Gold bounced back to trade above $800 an ounce on Tuesday after falling overnight to a one-week low, as bargain-hunters resurfaced and a weaker dollar supported the market, analysts said.

But the metal remained vulnerable to further corrections because of a decline in oil prices and profit-taking from last week's rally that saw the metal hitting a 28-year high of $845.40 and hovering near its record peak of $850.

Gold hit a low of $790.80, its lowest since November 2, before rising to $808.70. It was at $804.35/805.05 an ounce by 5:13 a.m. EST, against $803.10/803.90 late in New York on Monday.

Given that speculative positions have reached yet another record high, the market is likely to see a liquidation. It could correct a bit further lower to $786, said Suki Cooper, analyst at Barclays Capital.

But we still maintain our positive outlook on the oil market, the dollar will remain quite weak and there are inflationary concerns. $850 is still obtainable as the overriding drivers for gold remain very positive, she said.

Gold posted its biggest percentage loss since October 2006 on Monday, after investors liquidated positions on sliding oil and a wave of risk aversion, which hit equity and foreign exchange markets.

Oil fell more than $1 a barrel after the International Energy Agency cut its forecast for world oil demand growth, saying that the recent surge in oil had hurt consumption.

Gold is generally seen as a hedge against oil-led inflation and often moves in the opposite direction of the dollar.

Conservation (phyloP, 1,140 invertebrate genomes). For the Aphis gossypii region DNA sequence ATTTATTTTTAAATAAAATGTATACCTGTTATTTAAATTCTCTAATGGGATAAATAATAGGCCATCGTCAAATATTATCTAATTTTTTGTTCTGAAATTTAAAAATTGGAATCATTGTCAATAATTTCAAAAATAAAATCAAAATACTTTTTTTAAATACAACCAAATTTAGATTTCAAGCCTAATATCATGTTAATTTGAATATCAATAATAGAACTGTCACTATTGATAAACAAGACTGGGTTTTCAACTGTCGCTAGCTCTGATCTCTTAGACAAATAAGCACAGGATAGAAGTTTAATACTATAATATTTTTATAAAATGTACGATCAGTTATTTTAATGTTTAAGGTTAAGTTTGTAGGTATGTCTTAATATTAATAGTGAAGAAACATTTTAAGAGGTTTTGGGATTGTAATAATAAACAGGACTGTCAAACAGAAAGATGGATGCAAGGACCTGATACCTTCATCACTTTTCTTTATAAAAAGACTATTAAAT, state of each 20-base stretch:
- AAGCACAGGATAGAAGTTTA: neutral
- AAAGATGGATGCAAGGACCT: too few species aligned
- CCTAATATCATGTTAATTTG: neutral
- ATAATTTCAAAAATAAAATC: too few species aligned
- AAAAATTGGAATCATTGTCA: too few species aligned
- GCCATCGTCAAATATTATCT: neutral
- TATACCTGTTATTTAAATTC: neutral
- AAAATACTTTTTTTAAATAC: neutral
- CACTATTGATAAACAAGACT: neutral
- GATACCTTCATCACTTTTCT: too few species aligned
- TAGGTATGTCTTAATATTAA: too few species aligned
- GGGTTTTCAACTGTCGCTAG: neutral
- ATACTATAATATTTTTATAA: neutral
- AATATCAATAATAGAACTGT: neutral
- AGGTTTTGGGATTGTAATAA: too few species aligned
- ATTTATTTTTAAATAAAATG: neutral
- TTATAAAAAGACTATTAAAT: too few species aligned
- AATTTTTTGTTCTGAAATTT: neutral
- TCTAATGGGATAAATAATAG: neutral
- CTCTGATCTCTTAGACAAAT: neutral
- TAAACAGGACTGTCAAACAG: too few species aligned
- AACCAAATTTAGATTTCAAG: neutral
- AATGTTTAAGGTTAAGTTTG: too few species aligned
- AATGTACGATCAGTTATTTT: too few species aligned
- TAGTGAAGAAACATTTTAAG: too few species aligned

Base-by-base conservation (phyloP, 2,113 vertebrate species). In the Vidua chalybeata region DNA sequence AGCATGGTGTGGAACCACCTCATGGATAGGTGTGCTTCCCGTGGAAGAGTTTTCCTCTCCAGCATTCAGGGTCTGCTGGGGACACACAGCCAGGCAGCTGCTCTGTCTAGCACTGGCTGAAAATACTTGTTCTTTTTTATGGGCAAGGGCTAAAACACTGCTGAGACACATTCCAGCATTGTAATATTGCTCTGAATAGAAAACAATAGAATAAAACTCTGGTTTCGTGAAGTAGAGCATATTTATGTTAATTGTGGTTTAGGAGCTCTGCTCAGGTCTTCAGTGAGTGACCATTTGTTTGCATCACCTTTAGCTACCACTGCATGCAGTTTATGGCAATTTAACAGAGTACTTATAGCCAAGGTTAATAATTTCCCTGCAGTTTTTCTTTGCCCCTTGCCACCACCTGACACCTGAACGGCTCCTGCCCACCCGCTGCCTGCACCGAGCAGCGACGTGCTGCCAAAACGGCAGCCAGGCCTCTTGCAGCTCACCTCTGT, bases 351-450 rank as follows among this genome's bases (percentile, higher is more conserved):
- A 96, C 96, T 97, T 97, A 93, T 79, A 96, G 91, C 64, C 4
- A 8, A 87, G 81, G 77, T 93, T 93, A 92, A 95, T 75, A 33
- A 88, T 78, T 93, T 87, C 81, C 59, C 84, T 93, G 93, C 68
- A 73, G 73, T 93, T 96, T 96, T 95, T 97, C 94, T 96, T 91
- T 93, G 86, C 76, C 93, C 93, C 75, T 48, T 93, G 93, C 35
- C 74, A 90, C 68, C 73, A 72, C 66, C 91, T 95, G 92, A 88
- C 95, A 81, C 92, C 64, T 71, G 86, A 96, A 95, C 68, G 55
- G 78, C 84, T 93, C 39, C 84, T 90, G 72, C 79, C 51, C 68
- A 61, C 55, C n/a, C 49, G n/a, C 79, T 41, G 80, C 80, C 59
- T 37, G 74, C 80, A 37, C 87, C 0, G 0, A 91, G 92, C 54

The dollar fell to move closer to a recent record low against the euro.

There seems to be bargain hunters at below $800. Some dealers were caught short at around $800 and pushed up the market again, said Ronald Leung, director of Lee Cheong Gold Dealers in Hong Kong.

I think $792 and $793 are the supporting levels. It's only a healthy correction, not a bear market. It attracts some buying interest at below $800, he said.

Rising energy costs helped gold's recent rally, in addition to expectations the U.S. Federal Reserve will cut interest rates by another quarter percentage point at its meeting in December.

In other bullion markets, the key gold futures contract for October 2008 delivery on the Tokyo Commodity Exchange fell to its lowest in almost 3 weeks at 2,815 yen per gram before ending at 2,887 yen, down 36 yen from Monday's close.

The most-active December gold contract on the COMEX division of the New York Mercantile Exchange fell $2.4 an ounce to $805.2 on electronic trade.

Platinum rose to $1,400/1,405 from $1,386/1,390 an ounce in New York, when it touched a one-month low of $1,385.

The market awaited a key report from major platinum refiner Johnson Matthey on Tuesday for key price outlooks, demand and consumption trends.

Silver edged up to $14.63/14.68 an ounce from $14.55/14.60, while palladium was flat at $364/368.

(Additional reporting by Anna Stablum in London and Lewa Pardomuan in Singapore)

(Reporting by Atul Prakash; Editing by Michael Roddy)